The Central Area, (a prime area) also known as the Central Business District, is the financial and commercial centre of Singapore. Glittering skyscrapers and large shopping malls crowd each other along the streets. In some places, historic shophouses and temples present a pleasing contrast to the urban modernity of the rest of the area.
As immigrants from China, India, Malaysia and other parts of the world arrived here in colonial times, they formed communities among themselves and Little India, Chinatown, and Kampong Glam were created. Today, these places still exist as pockets dedicated to their culture, trade and way of life. They are great places to get authentic Chinese, Indian or Malaysian food, crafts and products in the city.
The Downtown Core is the financial district of Singapore, the encompassing important and highly valued areas of Chinatown, Raffles Place, the Singapore River, Bugis, the Colonial District, and Marina Centre. It is the country’s most densely populated area, with the most expensive real estate.
Upscale, highly sought-after residential complexes here include the Icon at Tanjong Pagar, Pinnacle at Duxton, The Sail @ Marina Bay and the Marina Bay Residences. Future developments include One Shenton Way and Scotts Square.
Parking for private vehicles is a problem in the Downtown Core, but it is well served by MRT stations, buses and taxis. A new network, the Circle Line, is under construction and will connect to the existing mass transit system. This will make the Downtown Core even more accessible.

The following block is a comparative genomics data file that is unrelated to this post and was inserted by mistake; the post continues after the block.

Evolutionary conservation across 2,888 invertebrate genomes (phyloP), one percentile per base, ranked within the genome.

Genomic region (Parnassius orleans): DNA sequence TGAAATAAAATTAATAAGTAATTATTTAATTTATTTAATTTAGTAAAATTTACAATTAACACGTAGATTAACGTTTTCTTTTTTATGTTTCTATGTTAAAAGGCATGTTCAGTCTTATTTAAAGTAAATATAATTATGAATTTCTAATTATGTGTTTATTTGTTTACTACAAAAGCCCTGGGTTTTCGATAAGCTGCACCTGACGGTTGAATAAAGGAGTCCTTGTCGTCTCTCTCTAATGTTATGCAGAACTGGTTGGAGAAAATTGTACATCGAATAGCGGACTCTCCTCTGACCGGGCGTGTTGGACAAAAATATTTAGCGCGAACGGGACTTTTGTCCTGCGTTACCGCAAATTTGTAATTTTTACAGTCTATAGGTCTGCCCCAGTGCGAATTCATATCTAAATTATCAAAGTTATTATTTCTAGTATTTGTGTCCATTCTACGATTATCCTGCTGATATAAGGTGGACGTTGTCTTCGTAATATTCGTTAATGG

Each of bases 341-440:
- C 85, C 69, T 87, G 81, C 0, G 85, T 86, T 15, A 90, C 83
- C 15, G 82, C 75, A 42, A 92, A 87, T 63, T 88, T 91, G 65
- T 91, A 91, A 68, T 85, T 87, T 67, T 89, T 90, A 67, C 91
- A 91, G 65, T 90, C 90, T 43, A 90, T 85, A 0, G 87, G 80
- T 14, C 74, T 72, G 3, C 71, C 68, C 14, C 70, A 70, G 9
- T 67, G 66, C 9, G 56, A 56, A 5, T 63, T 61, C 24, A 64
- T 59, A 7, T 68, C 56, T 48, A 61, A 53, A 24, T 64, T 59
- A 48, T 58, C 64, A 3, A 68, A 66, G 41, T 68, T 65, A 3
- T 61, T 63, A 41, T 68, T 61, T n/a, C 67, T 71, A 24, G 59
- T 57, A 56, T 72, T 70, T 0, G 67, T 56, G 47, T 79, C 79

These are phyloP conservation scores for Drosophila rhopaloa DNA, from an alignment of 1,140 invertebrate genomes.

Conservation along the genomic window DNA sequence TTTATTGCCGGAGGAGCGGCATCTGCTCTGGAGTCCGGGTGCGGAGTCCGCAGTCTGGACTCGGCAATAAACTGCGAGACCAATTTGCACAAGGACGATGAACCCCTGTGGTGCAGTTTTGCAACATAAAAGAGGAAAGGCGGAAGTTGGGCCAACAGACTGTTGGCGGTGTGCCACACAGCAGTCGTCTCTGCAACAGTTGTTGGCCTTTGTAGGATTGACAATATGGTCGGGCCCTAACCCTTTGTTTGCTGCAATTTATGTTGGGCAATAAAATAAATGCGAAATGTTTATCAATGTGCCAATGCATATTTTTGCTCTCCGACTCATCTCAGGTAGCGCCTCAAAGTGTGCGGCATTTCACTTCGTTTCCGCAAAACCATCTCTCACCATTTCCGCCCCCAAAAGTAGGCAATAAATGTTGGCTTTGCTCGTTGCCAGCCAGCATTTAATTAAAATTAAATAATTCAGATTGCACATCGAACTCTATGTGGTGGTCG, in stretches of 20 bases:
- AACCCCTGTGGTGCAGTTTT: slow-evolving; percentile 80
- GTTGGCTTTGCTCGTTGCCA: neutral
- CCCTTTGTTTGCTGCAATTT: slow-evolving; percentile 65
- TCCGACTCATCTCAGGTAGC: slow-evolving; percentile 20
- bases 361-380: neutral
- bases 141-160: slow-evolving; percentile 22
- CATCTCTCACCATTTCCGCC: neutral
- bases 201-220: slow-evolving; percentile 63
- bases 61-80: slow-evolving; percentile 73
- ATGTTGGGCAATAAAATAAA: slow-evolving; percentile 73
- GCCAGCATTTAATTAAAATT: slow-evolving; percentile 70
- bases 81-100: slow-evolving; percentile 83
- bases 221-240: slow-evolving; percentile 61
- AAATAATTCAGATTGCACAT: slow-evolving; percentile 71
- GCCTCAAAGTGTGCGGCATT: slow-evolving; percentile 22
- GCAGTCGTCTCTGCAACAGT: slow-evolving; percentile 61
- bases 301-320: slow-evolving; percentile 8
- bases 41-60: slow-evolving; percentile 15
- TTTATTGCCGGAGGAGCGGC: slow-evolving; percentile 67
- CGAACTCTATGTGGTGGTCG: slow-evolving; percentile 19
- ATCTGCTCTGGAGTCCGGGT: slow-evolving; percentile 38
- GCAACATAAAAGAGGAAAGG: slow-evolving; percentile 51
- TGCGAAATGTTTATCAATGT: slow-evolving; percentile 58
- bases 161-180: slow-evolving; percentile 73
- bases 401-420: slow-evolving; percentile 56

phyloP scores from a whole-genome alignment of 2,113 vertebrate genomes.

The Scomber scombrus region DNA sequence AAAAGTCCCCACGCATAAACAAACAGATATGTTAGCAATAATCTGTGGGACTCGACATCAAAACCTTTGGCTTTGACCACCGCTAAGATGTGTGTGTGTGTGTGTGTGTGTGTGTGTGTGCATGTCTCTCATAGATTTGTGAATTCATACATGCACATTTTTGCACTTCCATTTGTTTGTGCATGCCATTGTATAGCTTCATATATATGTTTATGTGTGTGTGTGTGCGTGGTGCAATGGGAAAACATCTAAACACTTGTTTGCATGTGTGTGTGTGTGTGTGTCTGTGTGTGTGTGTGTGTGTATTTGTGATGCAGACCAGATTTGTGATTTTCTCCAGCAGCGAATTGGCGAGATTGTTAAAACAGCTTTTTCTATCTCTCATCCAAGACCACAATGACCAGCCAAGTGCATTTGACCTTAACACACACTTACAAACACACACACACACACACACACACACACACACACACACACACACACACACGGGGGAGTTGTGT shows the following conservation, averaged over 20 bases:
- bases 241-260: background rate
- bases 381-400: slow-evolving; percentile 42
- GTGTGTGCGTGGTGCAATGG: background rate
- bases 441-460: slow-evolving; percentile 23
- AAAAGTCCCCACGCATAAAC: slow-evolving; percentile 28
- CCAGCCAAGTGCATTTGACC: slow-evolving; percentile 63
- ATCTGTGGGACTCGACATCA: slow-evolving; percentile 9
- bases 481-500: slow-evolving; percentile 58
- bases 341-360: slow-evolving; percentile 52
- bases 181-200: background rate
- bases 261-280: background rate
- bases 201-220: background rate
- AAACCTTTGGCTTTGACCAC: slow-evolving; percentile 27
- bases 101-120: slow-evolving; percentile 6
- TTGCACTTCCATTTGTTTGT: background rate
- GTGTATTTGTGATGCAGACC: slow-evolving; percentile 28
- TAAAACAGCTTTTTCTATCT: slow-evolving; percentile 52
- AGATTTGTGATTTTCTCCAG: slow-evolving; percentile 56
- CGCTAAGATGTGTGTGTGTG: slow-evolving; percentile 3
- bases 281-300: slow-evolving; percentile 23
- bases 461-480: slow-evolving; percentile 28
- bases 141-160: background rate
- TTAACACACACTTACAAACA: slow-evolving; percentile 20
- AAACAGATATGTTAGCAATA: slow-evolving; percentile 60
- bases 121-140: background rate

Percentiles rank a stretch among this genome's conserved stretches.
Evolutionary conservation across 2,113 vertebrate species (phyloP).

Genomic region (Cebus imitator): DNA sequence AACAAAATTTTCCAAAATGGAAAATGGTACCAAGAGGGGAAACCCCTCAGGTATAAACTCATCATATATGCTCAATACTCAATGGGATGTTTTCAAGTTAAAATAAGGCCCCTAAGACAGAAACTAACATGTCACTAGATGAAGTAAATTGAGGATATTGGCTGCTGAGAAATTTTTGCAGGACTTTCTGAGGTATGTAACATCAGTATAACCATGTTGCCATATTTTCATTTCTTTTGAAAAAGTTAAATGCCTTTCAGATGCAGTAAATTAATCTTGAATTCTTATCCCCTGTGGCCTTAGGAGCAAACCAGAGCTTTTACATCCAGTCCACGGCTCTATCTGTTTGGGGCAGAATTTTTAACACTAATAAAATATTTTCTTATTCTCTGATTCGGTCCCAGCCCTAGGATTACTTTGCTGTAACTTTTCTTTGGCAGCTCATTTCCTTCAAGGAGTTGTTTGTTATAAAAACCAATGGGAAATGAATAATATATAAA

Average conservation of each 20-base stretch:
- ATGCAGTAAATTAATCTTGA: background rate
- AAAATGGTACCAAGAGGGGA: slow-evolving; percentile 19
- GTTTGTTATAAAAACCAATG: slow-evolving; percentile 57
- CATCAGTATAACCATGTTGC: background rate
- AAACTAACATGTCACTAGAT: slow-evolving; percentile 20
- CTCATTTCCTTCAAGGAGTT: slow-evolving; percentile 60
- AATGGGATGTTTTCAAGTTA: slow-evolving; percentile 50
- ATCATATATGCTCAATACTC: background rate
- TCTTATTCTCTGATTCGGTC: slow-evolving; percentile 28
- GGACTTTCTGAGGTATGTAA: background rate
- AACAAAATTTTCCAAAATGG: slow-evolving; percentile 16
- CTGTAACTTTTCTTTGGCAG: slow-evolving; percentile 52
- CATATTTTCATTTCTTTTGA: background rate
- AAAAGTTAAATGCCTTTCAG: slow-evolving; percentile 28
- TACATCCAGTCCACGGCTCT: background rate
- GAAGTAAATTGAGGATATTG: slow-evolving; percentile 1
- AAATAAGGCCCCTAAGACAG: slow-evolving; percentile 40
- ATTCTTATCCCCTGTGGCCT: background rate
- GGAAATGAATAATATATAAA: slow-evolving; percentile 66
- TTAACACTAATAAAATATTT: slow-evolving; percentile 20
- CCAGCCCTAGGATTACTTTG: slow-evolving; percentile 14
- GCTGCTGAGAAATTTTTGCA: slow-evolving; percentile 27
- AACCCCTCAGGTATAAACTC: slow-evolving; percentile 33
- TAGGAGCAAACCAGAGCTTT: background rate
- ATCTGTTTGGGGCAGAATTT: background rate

There are several educational institutions here, from child play centres to universities. These include the Anglo-Chinese School International, the Australian International School, the Nanyang Academy of Fine Arts and Singapore Management University.
Chinatown was the residential neighbourhood of the Chinese community in Singapore from the time of Sir Stamford Raffles. This large area in Outram near the Downtown Core is rich in Chinese culture and history. However, since the large majority of Singapore’s population is now Chinese, today’s Chinatown is also another business district in the area. It is the place to go for good Chinese food and assorted products.
Originally called Commercial Square, Raffles Place was established in 1819 when then-Resident Major William Farquhar and Sir Stamford Raffles saw a need for a commercial house to accommodate the growing businesses and trade in the area. A swampy area beside the river was filled with earth and construction on office and residential buildings began.
The Singapore River runs through the Central Area and has always been a major part of Singapore’s economic success. This was where ships docked during the colonial days and brought merchants and goods from China, India, Indonesia, and other countries.
Bugis, or Kampong Bugis, was home to the Bugis people who came from Macassar, Celebes in the Malay Archipelago. They were mostly traders who gave the area its character and culture. It is a lively area filled with shops, offices and hotels in mostly low-rise buildings and shophouses. There is a wide range of hotel accommodations, from the Bugis Backpacker’s Lodge to the Hotel Intercontinental and the posh Raffles Hotel. There are many mid-range hotels in the area as well.
Bras Basah. Its name means “wet rice river”. This area was mainly occupied by Indian immigrants who worked as laundrymen in dhobis, or Indian washing communities. They washed the clothes in the river that is now known as Stamford Canal.
Bras Basah Complex is a bibliophile’s haven. Big bookstores, secondhand bookshops, arts supplies stores are here, and the National Library is nearby.
Arab Street. Cloth traders from Yemen established their clothes shops in the area, which developed into an enclave of the Arab community.
As a reminder of their culture and heritage, Sultan Mosque is in the centre of the street. Books on Islamic culture, beautiful textiles, non-alcoholic perfumes, and handmade carpets are also available here.